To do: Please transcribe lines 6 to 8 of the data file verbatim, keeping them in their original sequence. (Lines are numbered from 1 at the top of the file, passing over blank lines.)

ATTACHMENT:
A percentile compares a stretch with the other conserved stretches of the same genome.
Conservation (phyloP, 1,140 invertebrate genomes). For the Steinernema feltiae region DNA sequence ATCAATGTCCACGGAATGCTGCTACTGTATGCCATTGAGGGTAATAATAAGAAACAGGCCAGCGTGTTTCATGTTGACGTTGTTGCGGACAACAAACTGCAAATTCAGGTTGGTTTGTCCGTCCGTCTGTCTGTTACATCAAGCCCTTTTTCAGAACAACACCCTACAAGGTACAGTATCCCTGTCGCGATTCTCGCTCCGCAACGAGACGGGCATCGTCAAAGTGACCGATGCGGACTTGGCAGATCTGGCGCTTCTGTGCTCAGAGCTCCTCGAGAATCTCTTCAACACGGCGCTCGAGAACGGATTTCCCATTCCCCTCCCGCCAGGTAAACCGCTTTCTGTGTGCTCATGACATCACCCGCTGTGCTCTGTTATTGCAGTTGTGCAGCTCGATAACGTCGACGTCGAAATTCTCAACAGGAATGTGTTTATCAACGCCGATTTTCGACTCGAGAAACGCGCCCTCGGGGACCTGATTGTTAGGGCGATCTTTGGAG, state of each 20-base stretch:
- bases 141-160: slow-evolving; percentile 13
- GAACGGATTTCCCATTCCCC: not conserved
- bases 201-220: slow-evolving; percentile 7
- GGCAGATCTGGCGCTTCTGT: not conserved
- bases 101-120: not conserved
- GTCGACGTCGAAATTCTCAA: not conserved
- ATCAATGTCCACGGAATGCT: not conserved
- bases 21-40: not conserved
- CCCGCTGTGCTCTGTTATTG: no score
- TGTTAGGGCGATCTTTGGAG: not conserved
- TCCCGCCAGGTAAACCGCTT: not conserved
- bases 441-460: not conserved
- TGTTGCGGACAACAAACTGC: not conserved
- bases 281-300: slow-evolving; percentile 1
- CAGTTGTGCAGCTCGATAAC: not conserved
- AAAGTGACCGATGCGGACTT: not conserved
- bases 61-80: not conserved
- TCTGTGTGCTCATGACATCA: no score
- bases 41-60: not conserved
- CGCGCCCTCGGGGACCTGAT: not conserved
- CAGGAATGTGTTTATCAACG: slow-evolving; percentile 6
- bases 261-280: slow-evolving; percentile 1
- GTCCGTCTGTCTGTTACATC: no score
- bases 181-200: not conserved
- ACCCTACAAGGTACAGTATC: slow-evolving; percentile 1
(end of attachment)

- GGCAGATCTGGCGCTTCTGT: not conserved
- bases 101-120: not conserved
- GTCGACGTCGAAATTCTCAA: not conserved